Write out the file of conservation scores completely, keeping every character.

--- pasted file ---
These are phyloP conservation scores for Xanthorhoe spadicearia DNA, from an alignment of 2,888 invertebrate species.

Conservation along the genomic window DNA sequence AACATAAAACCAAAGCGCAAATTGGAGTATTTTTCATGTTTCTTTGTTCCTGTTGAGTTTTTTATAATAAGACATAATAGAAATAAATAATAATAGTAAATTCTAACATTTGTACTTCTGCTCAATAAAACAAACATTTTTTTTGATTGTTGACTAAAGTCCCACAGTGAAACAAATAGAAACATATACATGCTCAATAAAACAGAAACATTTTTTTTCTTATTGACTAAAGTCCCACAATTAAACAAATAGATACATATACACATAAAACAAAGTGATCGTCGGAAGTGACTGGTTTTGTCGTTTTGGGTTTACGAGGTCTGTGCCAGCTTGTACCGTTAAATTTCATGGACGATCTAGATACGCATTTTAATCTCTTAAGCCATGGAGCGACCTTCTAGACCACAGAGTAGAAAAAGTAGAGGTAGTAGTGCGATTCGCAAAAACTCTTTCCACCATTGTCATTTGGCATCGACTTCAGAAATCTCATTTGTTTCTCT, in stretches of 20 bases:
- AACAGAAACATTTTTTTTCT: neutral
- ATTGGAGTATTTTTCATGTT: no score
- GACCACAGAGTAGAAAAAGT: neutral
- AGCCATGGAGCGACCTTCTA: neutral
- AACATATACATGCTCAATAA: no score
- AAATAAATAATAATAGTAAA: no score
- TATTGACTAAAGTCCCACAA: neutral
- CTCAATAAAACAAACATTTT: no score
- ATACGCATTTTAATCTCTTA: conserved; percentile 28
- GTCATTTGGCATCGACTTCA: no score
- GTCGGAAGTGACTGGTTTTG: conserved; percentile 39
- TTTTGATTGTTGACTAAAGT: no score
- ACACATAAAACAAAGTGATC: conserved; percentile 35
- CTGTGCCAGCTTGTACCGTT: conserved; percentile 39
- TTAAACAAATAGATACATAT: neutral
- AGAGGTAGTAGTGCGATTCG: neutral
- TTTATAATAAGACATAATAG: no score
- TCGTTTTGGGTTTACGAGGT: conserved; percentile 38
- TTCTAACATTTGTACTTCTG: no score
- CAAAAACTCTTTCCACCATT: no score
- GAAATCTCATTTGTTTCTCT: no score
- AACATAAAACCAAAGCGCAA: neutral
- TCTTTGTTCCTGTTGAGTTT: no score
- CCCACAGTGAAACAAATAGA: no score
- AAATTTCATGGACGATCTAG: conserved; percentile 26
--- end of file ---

These are phyloP conservation scores for Xanthorhoe spadicearia DNA, from an alignment of 2,888 invertebrate species.

Conservation along the genomic window DNA sequence AACATAAAACCAAAGCGCAAATTGGAGTATTTTTCATGTTTCTTTGTTCCTGTTGAGTTTTTTATAATAAGACATAATAGAAATAAATAATAATAGTAAATTCTAACATTTGTACTTCTGCTCAATAAAACAAACATTTTTTTTGATTGTTGACTAAAGTCCCACAGTGAAACAAATAGAAACATATACATGCTCAATAAAACAGAAACATTTTTTTTCTTATTGACTAAAGTCCCACAATTAAACAAATAGATACATATACACATAAAACAAAGTGATCGTCGGAAGTGACTGGTTTTGTCGTTTTGGGTTTACGAGGTCTGTGCCAGCTTGTACCGTTAAATTTCATGGACGATCTAGATACGCATTTTAATCTCTTAAGCCATGGAGCGACCTTCTAGACCACAGAGTAGAAAAAGTAGAGGTAGTAGTGCGATTCGCAAAAACTCTTTCCACCATTGTCATTTGGCATCGACTTCAGAAATCTCATTTGTTTCTCT, in stretches of 20 bases:
- AACAGAAACATTTTTTTTCT: neutral
- ATTGGAGTATTTTTCATGTT: no score
- GACCACAGAGTAGAAAAAGT: neutral
- AGCCATGGAGCGACCTTCTA: neutral
- AACATATACATGCTCAATAA: no score
- AAATAAATAATAATAGTAAA: no score
- TATTGACTAAAGTCCCACAA: neutral
- CTCAATAAAACAAACATTTT: no score
- ATACGCATTTTAATCTCTTA: conserved; percentile 28
- GTCATTTGGCATCGACTTCA: no score
- GTCGGAAGTGACTGGTTTTG: conserved; percentile 39
- TTTTGATTGTTGACTAAAGT: no score
- ACACATAAAACAAAGTGATC: conserved; percentile 35
- CTGTGCCAGCTTGTACCGTT: conserved; percentile 39
- TTAAACAAATAGATACATAT: neutral
- AGAGGTAGTAGTGCGATTCG: neutral
- TTTATAATAAGACATAATAG: no score
- TCGTTTTGGGTTTACGAGGT: conserved; percentile 38
- TTCTAACATTTGTACTTCTG: no score
- CAAAAACTCTTTCCACCATT: no score
- GAAATCTCATTTGTTTCTCT: no score
- AACATAAAACCAAAGCGCAA: neutral
- TCTTTGTTCCTGTTGAGTTT: no score
- CCCACAGTGAAACAAATAGA: no score
- AAATTTCATGGACGATCTAG: conserved; percentile 26